Respond


‘There is no one like you, Lord! Help me to trust you today.’

Andrew Clark


Introduction to Isaiah 46–55


Sermons have wings when they speak to people about their particular situation. That’s certainly true of the messages in Isaiah 46–55. The prophet voices God’s word to the Jews in exile in Babylon. God is still called, in Isaiah’s unique way, ‘the Holy One of Israel’ (eg 47:4), but while earlier the prophet had warned Israel of the exile to come, these messages address the later situation when they’d been in exile a good time and are on the verge of returning home.

The messages interweave comfort and challenge, glorious hope with ongoing warning. Babylon will be overthrown, for sure, and the exiles restored to their homeland. God’s judgement would certainly fall on their oppressors and it would happen in the most unexpected of ways. Such good news should be believed and proclaimed from the mountain tops. Yet the returnees dare not be complacent about their own spiritual state. They needed to repent of their stubbornness and listen to God. Having become accustomed to exile, some doubted God’s ability to rescue them. They needed to wake up and shake off their depressive faithlessness and act on God’s promise. How would this redemption come about? Partly through God rearranging the politics of the time. More fundamentally, though, it would occur because of the ministry of the suffering servant, who threads his way through this section of Isaiah (42:1–4; 49:1–6; 50:4–9; 52:13 – 53:12). These chapters ooze anticipation of the gospel which was made complete in Jesus Christ.

The prophet is a poet who displays an unrivalled ability to paint pictures and capture situations in graphic images. Like all good poetry it speaks to the emotions as well as the mind. To analyse it too much may destroy its impact. Even so, as when visiting an art gallery, a good guide can aid our understanding and help us see what we might otherwise miss.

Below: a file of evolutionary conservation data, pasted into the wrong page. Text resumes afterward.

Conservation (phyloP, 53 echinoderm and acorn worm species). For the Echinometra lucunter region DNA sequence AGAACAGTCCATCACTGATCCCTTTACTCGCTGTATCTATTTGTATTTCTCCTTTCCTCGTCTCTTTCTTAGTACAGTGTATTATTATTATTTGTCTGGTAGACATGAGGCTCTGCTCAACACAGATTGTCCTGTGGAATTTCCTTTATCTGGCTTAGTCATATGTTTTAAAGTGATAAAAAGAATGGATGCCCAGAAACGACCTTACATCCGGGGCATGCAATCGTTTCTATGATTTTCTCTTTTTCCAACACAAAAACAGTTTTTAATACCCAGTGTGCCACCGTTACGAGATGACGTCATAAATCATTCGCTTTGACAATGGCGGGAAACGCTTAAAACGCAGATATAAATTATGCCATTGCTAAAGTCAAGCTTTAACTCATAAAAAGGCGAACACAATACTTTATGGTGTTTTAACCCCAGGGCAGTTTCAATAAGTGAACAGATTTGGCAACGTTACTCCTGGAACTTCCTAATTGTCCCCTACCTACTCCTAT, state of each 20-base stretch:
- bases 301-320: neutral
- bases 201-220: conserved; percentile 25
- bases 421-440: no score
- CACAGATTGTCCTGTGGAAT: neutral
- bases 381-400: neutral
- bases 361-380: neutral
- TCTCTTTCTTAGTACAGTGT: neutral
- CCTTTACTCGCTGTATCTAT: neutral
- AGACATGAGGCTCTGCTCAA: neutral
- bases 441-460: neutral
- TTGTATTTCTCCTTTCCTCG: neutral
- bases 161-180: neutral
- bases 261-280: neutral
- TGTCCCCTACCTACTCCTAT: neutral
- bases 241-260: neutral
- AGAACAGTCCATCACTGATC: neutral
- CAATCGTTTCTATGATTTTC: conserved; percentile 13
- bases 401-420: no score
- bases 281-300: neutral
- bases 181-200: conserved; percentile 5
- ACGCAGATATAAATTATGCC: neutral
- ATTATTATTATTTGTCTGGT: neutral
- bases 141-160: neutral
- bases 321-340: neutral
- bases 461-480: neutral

FOR FURTHER READING
Alec Motyer, Isaiah, TOTC, IVP, 1999


Deeper Bible study


‘Salvation is found in no one else, for there is no other name under heaven given to mankind by which we must be saved.’ (Acts 4:12)

Our world and Isaiah’s have at least one thing in common. They are both populated with hundreds of gods who compete with each other for a loyal following. Some of these so-called deities seemed stronger and more real to exiled Israel than Yahweh, their own God. Isaiah, however, asks them to stop and think for a moment. Then they’d soon see that there was simply no comparison between them.

The God of Israel is a living God, whereas the gods of Babylon, like Bel and Nebo, are lifeless idols, manufactured by human hands and paid for out of people’s own pockets. What sort of gods can they be? Yahweh is a powerful saviour, who lifts people’s burdens from their backs (Psalm 68:19) and sets them free. By contrast, the Babylonian gods, unable to move themselves, become burdens as their devotees parade them through the streets on their shoulders. They couldn’t save a fly, whereas Yahweh powerfully rescues people from trouble. Yahweh is a faithful God, who gave life to people at birth and will sustain them through to their old age. He will never fail or give up, whereas other gods will come and go and prove totally unreliable. Yahweh is a sovereign God who doesn’t just predict the future but determines it and brings it about. The exiles may think nothing is happening, whereas Yahweh, impossible though it might seem, is raising up a new ruler who will release them from captivity and enable them to return home. Babylon’s days are numbered. When Cyrus comes on the scene he will be God’s instrument of change.